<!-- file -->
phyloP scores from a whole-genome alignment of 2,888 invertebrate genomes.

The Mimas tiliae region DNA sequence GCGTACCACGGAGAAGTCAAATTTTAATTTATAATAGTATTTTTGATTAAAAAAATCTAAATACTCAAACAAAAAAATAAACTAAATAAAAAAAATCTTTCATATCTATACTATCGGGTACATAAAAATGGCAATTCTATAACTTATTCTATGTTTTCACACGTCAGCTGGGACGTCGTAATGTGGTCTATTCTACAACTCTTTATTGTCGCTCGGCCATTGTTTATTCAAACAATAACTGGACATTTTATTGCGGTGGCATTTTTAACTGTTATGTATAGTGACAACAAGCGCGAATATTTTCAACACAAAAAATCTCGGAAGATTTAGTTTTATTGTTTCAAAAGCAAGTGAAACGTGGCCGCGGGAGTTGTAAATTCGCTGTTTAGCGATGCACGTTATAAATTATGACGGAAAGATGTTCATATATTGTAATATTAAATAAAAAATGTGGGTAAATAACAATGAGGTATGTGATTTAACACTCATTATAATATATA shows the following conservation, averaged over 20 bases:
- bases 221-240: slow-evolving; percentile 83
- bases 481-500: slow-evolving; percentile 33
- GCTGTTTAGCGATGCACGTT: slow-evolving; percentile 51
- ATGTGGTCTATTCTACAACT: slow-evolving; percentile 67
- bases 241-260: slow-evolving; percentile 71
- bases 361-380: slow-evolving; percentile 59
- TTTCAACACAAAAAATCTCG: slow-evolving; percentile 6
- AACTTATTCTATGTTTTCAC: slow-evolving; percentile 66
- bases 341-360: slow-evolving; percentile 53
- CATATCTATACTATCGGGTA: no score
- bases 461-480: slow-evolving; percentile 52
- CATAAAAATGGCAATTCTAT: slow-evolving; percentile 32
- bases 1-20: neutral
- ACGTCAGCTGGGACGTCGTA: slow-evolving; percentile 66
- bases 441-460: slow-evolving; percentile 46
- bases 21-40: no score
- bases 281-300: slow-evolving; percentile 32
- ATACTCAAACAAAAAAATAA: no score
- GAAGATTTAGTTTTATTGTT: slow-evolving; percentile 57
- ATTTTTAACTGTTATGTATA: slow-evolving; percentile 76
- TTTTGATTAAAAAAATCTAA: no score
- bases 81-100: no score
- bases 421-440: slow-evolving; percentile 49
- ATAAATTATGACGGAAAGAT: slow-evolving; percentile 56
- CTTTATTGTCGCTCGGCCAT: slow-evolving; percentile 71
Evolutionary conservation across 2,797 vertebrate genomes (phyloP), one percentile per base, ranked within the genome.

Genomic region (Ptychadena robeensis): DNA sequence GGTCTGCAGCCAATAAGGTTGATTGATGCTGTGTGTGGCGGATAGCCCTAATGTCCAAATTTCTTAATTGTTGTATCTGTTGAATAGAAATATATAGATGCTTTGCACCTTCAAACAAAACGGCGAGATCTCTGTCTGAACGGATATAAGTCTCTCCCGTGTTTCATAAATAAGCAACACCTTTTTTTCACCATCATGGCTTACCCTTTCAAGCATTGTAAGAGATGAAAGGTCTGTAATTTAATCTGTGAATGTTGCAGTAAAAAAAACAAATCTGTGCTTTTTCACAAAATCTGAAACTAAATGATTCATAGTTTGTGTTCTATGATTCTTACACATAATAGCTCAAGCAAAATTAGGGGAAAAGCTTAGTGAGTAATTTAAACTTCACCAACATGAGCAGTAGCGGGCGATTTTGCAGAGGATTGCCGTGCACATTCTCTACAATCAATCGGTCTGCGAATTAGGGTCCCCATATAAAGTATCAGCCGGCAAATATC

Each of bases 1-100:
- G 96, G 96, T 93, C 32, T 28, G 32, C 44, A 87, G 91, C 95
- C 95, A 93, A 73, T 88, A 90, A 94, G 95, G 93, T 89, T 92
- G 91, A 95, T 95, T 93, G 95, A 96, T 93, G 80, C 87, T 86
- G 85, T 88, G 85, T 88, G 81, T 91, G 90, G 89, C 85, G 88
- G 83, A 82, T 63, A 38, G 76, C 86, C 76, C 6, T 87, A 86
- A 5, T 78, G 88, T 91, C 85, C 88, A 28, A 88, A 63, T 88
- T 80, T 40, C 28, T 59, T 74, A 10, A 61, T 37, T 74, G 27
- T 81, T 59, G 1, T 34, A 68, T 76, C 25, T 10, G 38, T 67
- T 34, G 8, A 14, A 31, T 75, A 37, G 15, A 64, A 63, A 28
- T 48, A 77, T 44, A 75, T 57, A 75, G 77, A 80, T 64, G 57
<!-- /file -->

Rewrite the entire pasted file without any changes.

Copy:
phyloP scores from a whole-genome alignment of 2,888 invertebrate genomes.

The Mimas tiliae region DNA sequence GCGTACCACGGAGAAGTCAAATTTTAATTTATAATAGTATTTTTGATTAAAAAAATCTAAATACTCAAACAAAAAAATAAACTAAATAAAAAAAATCTTTCATATCTATACTATCGGGTACATAAAAATGGCAATTCTATAACTTATTCTATGTTTTCACACGTCAGCTGGGACGTCGTAATGTGGTCTATTCTACAACTCTTTATTGTCGCTCGGCCATTGTTTATTCAAACAATAACTGGACATTTTATTGCGGTGGCATTTTTAACTGTTATGTATAGTGACAACAAGCGCGAATATTTTCAACACAAAAAATCTCGGAAGATTTAGTTTTATTGTTTCAAAAGCAAGTGAAACGTGGCCGCGGGAGTTGTAAATTCGCTGTTTAGCGATGCACGTTATAAATTATGACGGAAAGATGTTCATATATTGTAATATTAAATAAAAAATGTGGGTAAATAACAATGAGGTATGTGATTTAACACTCATTATAATATATA shows the following conservation, averaged over 20 bases:
- bases 221-240: slow-evolving; percentile 83
- bases 481-500: slow-evolving; percentile 33
- GCTGTTTAGCGATGCACGTT: slow-evolving; percentile 51
- ATGTGGTCTATTCTACAACT: slow-evolving; percentile 67
- bases 241-260: slow-evolving; percentile 71
- bases 361-380: slow-evolving; percentile 59
- TTTCAACACAAAAAATCTCG: slow-evolving; percentile 6
- AACTTATTCTATGTTTTCAC: slow-evolving; percentile 66
- bases 341-360: slow-evolving; percentile 53
- CATATCTATACTATCGGGTA: no score
- bases 461-480: slow-evolving; percentile 52
- CATAAAAATGGCAATTCTAT: slow-evolving; percentile 32
- bases 1-20: neutral
- ACGTCAGCTGGGACGTCGTA: slow-evolving; percentile 66
- bases 441-460: slow-evolving; percentile 46
- bases 21-40: no score
- bases 281-300: slow-evolving; percentile 32
- ATACTCAAACAAAAAAATAA: no score
- GAAGATTTAGTTTTATTGTT: slow-evolving; percentile 57
- ATTTTTAACTGTTATGTATA: slow-evolving; percentile 76
- TTTTGATTAAAAAAATCTAA: no score
- bases 81-100: no score
- bases 421-440: slow-evolving; percentile 49
- ATAAATTATGACGGAAAGAT: slow-evolving; percentile 56
- CTTTATTGTCGCTCGGCCAT: slow-evolving; percentile 71
Evolutionary conservation across 2,797 vertebrate genomes (phyloP), one percentile per base, ranked within the genome.

Genomic region (Ptychadena robeensis): DNA sequence GGTCTGCAGCCAATAAGGTTGATTGATGCTGTGTGTGGCGGATAGCCCTAATGTCCAAATTTCTTAATTGTTGTATCTGTTGAATAGAAATATATAGATGCTTTGCACCTTCAAACAAAACGGCGAGATCTCTGTCTGAACGGATATAAGTCTCTCCCGTGTTTCATAAATAAGCAACACCTTTTTTTCACCATCATGGCTTACCCTTTCAAGCATTGTAAGAGATGAAAGGTCTGTAATTTAATCTGTGAATGTTGCAGTAAAAAAAACAAATCTGTGCTTTTTCACAAAATCTGAAACTAAATGATTCATAGTTTGTGTTCTATGATTCTTACACATAATAGCTCAAGCAAAATTAGGGGAAAAGCTTAGTGAGTAATTTAAACTTCACCAACATGAGCAGTAGCGGGCGATTTTGCAGAGGATTGCCGTGCACATTCTCTACAATCAATCGGTCTGCGAATTAGGGTCCCCATATAAAGTATCAGCCGGCAAATATC

Each of bases 1-100:
- G 96, G 96, T 93, C 32, T 28, G 32, C 44, A 87, G 91, C 95
- C 95, A 93, A 73, T 88, A 90, A 94, G 95, G 93, T 89, T 92
- G 91, A 95, T 95, T 93, G 95, A 96, T 93, G 80, C 87, T 86
- G 85, T 88, G 85, T 88, G 81, T 91, G 90, G 89, C 85, G 88
- G 83, A 82, T 63, A 38, G 76, C 86, C 76, C 6, T 87, A 86
- A 5, T 78, G 88, T 91, C 85, C 88, A 28, A 88, A 63, T 88
- T 80, T 40, C 28, T 59, T 74, A 10, A 61, T 37, T 74, G 27
- T 81, T 59, G 1, T 34, A 68, T 76, C 25, T 10, G 38, T 67
- T 34, G 8, A 14, A 31, T 75, A 37, G 15, A 64, A 63, A 28
- T 48, A 77, T 44, A 75, T 57, A 75, G 77, A 80, T 64, G 57